Certain buying impulses can ultimately be harmful , but they often serve a psychological purpose. Purchasing unhealthy foods or excessive alcohol, for instance, can temporarily offer comfort from painful emotions; buying a new pair of designer jeans might break the bank, but can also help the purchaser prominently display their social status.

Dissonant buying impulses—or purchases that conflict with one’s resources, needs, and goals —can be difficult to manage, especially when they’re driven by negative emotions. Learning emotional regulation skills —such as naming any negative feelings, redirecting attention to productive activities, or practicing mindfulness —or creating physical “barriers” (such as freezing credit cards so they can’t be used impulsively) can help.

Anxiety is known to spur impulsive purchases —in part because buying things offers a sense of control and can be used to self-soothe. Anxiety can also lead someone to prioritize products that promote safety or a sense of security—such as toilet paper, hand sanitizer, or canned goods.

In a word, panic. Anxiety and fear make the world appear frightening and senseless; stocking up on certain items like toilet paper is one way to restore a feeling of control. Panic buying is also driven in part by herd mentality; if people see that others are hoarding hand sanitizer, they assume they should too.

Impulse buying may be motivated by negative emotions, as purchasing something often temporarily boosts mood. It may also be driven by personality—the naturally more impulsive or less conscientious may be driven to more frequently purchase items on a whim. Marketing strategies, like advertising products as “limited time offers,” can increase the tendency to impulse buy.

MediaGroup_BestForYou/Shutterstock

Two vast, interrelated industries—advertising and marketing—are dedicated to introducing people to products and convincing them to make purchases.

Since the public’s desires tend to change over time, however, what works in one product’s campaign won’t necessarily work in another’s. To adapt messages for a fickle audience, advertisers employ focus groups, market research, and psychological studies to better understand what compels people to commit to purchases or become loyal to brands.

Everyone has heard the advertising maxim “sex sells,” for instance—but exactly what, when, and why sex can be used to successfully market a product is the subject of much debate among ad makers and behavioral researchers. Recently, some evidence has suggested that pitches to the perceived “lowest common denominator” may actually inspire consumer backlash.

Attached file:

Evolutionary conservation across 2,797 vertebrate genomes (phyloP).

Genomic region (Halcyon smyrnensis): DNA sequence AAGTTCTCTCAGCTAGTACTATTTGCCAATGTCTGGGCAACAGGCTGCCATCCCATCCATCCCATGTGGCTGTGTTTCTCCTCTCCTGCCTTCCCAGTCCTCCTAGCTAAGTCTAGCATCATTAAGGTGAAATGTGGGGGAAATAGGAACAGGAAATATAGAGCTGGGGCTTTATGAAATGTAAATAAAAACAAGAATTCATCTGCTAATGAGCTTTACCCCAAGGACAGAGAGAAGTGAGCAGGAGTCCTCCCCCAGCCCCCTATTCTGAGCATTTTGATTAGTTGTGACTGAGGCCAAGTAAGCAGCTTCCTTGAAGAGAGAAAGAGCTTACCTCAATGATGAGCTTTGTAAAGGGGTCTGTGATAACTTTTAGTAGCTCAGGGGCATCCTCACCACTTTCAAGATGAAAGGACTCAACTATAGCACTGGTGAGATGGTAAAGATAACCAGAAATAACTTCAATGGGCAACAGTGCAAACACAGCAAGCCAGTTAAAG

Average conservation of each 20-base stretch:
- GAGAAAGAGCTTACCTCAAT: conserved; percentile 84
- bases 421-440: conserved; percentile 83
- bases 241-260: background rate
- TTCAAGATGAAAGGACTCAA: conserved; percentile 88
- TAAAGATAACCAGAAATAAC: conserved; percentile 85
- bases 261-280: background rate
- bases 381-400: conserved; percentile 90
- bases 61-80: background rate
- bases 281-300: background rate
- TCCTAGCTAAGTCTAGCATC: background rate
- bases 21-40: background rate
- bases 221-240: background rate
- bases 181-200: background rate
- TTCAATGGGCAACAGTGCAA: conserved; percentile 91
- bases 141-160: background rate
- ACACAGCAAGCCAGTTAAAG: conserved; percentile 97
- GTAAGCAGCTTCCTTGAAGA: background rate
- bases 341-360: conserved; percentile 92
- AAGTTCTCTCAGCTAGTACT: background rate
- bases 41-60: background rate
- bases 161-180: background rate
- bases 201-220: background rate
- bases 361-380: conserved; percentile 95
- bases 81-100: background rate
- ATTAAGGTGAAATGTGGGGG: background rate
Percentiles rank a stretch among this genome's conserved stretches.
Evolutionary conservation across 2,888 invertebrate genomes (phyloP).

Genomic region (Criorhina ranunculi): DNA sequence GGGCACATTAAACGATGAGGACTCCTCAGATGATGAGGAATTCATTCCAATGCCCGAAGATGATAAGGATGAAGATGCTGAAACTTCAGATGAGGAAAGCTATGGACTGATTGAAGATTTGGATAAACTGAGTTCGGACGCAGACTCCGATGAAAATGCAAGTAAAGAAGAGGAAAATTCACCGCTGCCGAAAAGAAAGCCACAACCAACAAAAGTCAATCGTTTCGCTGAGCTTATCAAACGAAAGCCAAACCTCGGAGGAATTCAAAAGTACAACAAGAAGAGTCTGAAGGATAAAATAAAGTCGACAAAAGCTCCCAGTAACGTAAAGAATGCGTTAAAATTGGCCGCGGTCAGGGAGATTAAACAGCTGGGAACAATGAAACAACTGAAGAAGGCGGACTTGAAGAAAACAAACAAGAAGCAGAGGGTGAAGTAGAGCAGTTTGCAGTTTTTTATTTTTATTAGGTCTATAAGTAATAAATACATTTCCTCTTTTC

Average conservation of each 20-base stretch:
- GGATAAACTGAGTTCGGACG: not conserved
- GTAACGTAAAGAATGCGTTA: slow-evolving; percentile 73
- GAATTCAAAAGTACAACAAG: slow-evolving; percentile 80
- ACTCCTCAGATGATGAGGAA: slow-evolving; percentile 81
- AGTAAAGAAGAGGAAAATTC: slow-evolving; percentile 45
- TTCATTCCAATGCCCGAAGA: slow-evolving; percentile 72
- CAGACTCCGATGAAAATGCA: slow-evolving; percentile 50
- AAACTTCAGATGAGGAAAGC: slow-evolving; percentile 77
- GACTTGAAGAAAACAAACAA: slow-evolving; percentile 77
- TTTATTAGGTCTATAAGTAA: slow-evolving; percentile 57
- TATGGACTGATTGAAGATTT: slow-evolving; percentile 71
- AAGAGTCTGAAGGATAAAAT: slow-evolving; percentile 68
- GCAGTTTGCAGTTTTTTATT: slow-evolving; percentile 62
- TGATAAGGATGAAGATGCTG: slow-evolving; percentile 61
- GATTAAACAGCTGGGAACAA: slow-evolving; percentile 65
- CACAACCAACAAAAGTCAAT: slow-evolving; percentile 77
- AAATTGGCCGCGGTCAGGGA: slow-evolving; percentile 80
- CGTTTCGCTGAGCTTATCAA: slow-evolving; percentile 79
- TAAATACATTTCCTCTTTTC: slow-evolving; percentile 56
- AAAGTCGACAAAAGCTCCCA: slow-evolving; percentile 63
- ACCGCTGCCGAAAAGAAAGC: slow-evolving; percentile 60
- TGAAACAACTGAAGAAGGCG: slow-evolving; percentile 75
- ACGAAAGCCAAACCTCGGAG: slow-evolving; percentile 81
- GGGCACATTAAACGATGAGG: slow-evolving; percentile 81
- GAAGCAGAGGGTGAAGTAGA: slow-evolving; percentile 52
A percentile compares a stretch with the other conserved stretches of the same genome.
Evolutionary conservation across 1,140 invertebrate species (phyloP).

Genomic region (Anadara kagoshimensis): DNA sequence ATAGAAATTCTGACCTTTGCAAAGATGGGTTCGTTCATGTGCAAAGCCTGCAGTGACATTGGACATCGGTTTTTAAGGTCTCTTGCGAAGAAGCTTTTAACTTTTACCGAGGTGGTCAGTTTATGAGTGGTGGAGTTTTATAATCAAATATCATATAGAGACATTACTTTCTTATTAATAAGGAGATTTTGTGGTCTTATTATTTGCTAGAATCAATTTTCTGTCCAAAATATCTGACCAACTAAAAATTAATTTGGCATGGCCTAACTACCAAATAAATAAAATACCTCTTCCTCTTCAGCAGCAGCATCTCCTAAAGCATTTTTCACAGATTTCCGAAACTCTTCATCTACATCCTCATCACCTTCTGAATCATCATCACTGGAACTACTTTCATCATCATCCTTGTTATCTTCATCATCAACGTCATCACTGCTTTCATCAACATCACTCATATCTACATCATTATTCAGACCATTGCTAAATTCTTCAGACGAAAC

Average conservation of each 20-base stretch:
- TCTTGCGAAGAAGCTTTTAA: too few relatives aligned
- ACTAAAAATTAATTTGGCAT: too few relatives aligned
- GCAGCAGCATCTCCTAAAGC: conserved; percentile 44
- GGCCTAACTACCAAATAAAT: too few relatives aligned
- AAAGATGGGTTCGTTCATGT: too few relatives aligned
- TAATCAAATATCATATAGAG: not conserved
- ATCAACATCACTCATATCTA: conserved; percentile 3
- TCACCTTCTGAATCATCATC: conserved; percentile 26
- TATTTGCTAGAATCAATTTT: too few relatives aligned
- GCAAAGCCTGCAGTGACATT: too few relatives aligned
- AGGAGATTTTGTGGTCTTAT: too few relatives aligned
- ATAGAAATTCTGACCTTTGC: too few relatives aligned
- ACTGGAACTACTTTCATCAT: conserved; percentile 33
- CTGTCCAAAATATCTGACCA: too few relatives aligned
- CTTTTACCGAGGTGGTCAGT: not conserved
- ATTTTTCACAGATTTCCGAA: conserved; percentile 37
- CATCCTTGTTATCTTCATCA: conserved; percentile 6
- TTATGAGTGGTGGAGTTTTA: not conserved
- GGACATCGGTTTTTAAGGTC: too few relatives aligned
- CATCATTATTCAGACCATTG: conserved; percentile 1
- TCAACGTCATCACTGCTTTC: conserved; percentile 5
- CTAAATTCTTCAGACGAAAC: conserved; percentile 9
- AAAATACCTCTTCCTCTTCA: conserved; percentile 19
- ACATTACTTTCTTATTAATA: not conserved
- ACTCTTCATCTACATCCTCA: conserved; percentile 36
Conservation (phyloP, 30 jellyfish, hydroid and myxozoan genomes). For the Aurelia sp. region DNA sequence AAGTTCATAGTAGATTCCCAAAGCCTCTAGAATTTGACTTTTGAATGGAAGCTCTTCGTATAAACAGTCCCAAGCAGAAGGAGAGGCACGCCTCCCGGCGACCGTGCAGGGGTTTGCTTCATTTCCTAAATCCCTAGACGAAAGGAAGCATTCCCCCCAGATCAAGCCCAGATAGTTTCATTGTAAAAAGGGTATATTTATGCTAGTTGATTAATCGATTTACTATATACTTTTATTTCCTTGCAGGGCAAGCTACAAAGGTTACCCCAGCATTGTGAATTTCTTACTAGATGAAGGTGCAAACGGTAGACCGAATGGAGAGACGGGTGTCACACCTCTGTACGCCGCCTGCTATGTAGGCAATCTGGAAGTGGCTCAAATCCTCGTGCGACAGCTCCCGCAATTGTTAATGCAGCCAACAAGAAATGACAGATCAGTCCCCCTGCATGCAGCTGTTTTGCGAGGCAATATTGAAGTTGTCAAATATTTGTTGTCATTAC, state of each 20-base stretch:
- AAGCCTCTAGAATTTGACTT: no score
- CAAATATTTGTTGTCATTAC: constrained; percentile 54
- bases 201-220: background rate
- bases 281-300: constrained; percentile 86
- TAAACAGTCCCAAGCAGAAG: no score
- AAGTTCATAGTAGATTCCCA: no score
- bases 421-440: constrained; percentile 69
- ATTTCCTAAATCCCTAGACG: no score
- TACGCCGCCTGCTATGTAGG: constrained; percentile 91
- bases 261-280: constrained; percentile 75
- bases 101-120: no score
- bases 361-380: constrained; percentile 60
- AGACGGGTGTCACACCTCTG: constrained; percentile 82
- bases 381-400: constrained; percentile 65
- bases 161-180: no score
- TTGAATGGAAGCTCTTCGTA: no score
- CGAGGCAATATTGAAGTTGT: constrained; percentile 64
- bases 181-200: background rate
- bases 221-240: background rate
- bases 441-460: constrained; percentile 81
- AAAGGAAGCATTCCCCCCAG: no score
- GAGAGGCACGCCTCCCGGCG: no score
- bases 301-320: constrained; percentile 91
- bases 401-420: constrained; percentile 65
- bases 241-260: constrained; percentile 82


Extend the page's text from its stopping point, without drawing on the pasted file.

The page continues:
Marketers regularly use psychology to convince consumers to buy. Some common strategies include classical conditioning —training consumers to associate a product with certain cues through repeated exposure—creating a scarcity mindset (suggesting that a product only exists in limited quantities), or employing the principle of social proof to imply that everyone is buying a product—so you should, too.

Marketers often exploit cognitive shortcuts , known as heuristics, to convince consumers to make purchases. One example of this is the anchoring bias , or the brain’s tendency to rely heavily on the first piece of information it learns. A savvy marketer may say, for instance, that a car costs $20,000, then quickly offer to take $1,000 off. Since the consumer “anchored” on to the initial $20,000 price tag, a $1,000 discount seems substantial and the consumer may leap at the offer. But if the car was truly worth $15,000, it would still be overpriced, even with the supposed discount factored in. 

Renowned marketing researcher Robert Cialdini found that advertisements are perceived very differently depending on consumers’ state of mind. Fearful consumers, for instance, are more likely to respond negatively to ads that promote standing out from the crowd. However, consumers in a positive state of mind respond well to ads encouraging uniqueness; thus, timing and context are often critical to an ad’s success.

Limited time offers trigger a sense of urgency and force consumers to make quick decisions. A product only being available “for a limited time” (either at all or at a lower price) creates a sense of scarcity. Scarcity—whether real or manufactured—increases a product’s perceived value, heightening the chance of an impulsive purchase.